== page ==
Lessons Learned, Lessons Taught Part 1

Good news! I finally will no longer sound schizophrenic by calling myself “we.” Starting today there will be a real live other person involved – at least temporarily. My good friend Mark has kindly offered to write a guest post. Besides generally being a good guy, he has taught ESL for many years, was the director the Intensive English Language Institute at Divine Word College, and for you erudite academics out there, holds a Ph.D. in Linguistics.

Soon I will get back to making the singular role of blogging sound like a 24-hour party by calling myself “we” again. In the meantime, enjoy his take on language learning part 1 of 2.

 

 Lessons Learned, Lessons Taught

by Mark Garton

So why do I teach the way I do? It’s going to take some time to explain.

First a little background: My adventures in language learning and, eventually, teaching, all started for me when I was in third grade at West Elementary in Knoxville, Iowa. My teacher had just married a Mexican, and she came in one day with little Berlitz phrasebooks for her students. We learned a few numbers and other simple words, and I remember taking the book home, riding my bike up a hill overlooking the highway, sitting under a tree and reading it.

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I must have been a bit of an unusual child. My teacher’s husband came to school one day, and we got to practice what we’d learned. I suppose this was my first exposure to language learning. If you’re from rural Iowa, you don’t get much of that.

Little phrasebooks were common in the early 1970s if you wanted to learn enough to get by in a foreign land, and they’re still used to some extent. They can be informative if you don’t expect too much, and you can learn a few words too.   (They can also be entertaining. Saturday Night Live knew this and made fun of them forty years ago; their first ever sketch had John Belushi as a newly-arrived immigrant repeating phrases like “I would like to feed your fingertips to the wolverines.”)   These phrasebooks were more for survival purposes, and they were fine, but I wanted more. I wanted to talk to somebody.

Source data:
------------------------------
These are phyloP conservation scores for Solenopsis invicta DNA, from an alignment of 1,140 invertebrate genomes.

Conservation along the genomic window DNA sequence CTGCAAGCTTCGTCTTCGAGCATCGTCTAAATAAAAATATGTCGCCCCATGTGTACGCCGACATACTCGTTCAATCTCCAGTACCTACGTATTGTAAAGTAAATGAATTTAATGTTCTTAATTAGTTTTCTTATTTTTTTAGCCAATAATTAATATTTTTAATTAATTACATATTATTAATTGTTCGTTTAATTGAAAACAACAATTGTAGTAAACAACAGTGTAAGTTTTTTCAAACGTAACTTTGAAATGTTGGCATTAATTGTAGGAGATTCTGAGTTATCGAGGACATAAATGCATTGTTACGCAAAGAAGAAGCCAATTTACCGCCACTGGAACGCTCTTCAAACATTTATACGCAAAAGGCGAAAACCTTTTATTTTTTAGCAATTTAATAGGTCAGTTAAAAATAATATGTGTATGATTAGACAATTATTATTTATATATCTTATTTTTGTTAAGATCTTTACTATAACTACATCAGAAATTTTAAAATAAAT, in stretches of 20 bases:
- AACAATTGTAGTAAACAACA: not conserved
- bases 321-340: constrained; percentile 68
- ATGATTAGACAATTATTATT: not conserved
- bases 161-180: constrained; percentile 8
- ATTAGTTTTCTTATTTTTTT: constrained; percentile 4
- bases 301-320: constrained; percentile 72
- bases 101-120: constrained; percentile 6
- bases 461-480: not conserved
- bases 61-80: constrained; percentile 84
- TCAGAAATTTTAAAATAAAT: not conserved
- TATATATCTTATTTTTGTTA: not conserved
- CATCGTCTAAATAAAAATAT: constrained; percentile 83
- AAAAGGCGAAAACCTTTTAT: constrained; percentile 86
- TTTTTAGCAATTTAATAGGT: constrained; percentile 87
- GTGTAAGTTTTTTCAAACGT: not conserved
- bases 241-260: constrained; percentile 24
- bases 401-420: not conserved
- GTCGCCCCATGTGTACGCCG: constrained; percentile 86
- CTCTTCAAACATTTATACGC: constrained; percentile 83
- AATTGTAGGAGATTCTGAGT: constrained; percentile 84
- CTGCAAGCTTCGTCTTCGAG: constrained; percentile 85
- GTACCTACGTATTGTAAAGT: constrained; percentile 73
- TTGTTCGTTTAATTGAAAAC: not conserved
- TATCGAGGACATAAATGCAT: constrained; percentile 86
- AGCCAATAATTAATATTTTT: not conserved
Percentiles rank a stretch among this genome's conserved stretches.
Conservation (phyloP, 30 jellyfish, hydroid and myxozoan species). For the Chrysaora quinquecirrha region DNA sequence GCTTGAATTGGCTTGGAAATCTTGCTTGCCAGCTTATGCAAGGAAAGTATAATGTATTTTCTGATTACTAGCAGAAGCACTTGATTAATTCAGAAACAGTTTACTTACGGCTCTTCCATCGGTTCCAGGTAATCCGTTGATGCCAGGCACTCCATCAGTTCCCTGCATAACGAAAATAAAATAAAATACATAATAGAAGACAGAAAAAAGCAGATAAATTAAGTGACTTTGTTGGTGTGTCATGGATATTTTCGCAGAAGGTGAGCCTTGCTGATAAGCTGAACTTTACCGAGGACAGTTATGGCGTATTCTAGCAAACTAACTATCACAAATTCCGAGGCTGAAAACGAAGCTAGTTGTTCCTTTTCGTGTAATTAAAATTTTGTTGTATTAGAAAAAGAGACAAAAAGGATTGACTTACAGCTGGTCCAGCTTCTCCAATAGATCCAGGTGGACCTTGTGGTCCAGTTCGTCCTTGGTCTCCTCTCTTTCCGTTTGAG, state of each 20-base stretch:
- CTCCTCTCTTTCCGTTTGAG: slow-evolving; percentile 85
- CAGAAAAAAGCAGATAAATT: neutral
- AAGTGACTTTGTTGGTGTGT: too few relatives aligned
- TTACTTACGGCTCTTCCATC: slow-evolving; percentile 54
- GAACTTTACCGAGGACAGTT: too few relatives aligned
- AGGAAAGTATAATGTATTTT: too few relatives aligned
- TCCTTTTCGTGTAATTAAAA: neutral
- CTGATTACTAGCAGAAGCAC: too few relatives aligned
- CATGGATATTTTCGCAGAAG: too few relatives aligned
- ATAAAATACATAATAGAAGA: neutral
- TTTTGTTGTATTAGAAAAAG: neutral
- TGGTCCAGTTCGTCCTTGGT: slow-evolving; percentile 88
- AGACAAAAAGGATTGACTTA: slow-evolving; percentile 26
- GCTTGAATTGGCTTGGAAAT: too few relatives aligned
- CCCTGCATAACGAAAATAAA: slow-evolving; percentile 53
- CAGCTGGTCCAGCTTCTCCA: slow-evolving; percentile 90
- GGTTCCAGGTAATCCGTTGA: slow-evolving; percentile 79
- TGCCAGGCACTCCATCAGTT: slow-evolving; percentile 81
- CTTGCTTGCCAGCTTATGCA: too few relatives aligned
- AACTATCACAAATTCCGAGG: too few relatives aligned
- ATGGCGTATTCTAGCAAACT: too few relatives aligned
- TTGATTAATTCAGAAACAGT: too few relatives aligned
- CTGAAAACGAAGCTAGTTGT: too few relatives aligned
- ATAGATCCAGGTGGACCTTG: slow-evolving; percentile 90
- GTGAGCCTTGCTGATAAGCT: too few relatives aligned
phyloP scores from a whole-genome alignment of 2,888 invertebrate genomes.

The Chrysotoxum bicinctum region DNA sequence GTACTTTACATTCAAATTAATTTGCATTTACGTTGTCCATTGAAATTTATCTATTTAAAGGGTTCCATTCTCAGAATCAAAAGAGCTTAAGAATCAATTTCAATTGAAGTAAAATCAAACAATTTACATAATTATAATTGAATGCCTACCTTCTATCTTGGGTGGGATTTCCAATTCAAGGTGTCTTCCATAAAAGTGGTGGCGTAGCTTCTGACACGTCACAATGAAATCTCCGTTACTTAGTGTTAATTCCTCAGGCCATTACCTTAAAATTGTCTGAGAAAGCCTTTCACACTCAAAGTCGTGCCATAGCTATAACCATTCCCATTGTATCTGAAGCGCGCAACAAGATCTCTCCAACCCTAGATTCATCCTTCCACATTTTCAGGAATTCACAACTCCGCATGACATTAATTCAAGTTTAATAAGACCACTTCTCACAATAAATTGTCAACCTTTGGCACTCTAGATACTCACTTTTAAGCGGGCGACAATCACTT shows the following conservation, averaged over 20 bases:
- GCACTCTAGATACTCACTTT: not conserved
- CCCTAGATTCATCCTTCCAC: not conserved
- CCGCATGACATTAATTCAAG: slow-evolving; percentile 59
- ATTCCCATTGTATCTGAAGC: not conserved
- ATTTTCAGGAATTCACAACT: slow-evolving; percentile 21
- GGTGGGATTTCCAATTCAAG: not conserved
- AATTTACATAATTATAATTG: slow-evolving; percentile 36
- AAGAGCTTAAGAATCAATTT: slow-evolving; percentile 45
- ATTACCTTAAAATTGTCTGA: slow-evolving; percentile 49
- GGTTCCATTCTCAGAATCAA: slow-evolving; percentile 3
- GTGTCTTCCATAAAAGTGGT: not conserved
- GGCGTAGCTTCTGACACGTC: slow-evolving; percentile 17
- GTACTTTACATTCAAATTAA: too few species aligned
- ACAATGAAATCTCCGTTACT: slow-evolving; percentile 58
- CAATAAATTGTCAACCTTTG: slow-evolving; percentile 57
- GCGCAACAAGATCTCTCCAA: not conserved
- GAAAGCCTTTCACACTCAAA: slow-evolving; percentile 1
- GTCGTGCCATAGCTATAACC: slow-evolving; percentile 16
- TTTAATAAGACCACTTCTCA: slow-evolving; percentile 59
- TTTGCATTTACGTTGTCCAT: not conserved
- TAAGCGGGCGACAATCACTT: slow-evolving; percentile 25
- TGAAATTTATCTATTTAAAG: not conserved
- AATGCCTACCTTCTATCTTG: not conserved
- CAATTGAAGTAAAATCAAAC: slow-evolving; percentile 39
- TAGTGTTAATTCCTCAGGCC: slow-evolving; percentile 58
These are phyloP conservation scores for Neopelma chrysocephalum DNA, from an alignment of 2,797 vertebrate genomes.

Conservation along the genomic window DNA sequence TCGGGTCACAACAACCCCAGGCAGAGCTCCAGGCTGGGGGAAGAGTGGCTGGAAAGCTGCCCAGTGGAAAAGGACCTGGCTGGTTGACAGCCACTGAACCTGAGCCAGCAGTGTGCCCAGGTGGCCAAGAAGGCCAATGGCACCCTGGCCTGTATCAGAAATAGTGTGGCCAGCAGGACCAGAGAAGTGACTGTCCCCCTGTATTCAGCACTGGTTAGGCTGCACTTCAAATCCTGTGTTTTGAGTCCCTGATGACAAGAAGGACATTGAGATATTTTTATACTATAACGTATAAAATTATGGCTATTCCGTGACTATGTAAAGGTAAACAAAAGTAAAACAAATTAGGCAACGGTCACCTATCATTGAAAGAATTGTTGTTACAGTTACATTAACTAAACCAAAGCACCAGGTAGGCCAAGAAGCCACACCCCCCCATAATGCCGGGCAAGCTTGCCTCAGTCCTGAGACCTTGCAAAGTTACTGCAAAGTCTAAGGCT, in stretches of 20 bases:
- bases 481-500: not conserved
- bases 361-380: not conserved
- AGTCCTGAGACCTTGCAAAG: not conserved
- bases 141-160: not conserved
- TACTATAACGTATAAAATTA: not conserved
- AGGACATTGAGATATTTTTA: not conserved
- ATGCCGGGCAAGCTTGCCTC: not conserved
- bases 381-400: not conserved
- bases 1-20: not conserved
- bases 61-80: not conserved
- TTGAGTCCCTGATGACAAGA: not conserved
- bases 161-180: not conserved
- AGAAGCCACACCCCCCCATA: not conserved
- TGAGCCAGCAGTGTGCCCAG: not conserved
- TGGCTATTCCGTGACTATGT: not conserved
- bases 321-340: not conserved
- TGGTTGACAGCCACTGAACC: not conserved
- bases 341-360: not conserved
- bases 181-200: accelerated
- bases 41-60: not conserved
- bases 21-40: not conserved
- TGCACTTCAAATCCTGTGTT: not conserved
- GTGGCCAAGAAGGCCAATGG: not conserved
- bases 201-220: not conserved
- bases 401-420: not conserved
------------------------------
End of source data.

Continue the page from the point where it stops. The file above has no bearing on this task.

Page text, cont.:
High school wasn’t so great for language learning. I took two years of French, and we had early technology designed for the purpose. Listen and repeat. So I did. I learned how “Guy and Michel sont sur la plage” and I was able to conjugate everything, even if it was mass production work. (Take a piece of paper and write the numbers one through six in a column to match the six questions in the exercise, then write Je after each number in the column, then write suis after Je six times, …) For some reason I still remember the dialogs like “There’s a documentary at eight o’clock mother. Good. In that case, we’ll dine soon.” Language learning wasn’t very successful for me, but at least it was funny!

Eventually I made it to Northeast Missouri State University (now Truman State). I met a Korean fellow at a soccer game who became my friend, my eventual roommate, and I suppose my first ESL student. I really don’t know how Young got into the college; there must not have been much of an English requirement there in the early 1980s. Sure enough, when I moved in with him, he usually had his phrasebook close by, and I have to say it was better than SNL’s sketch. (What do you say in a barbershop? “Don’t shave too close. I have sensitive skin.”) Despite the hilarity though, I noticed that in an odd way, the phrasebook had helped him get a conversation started, even if it was only the first line. I started wondering about how to really learn a language. How could I talk to somebody?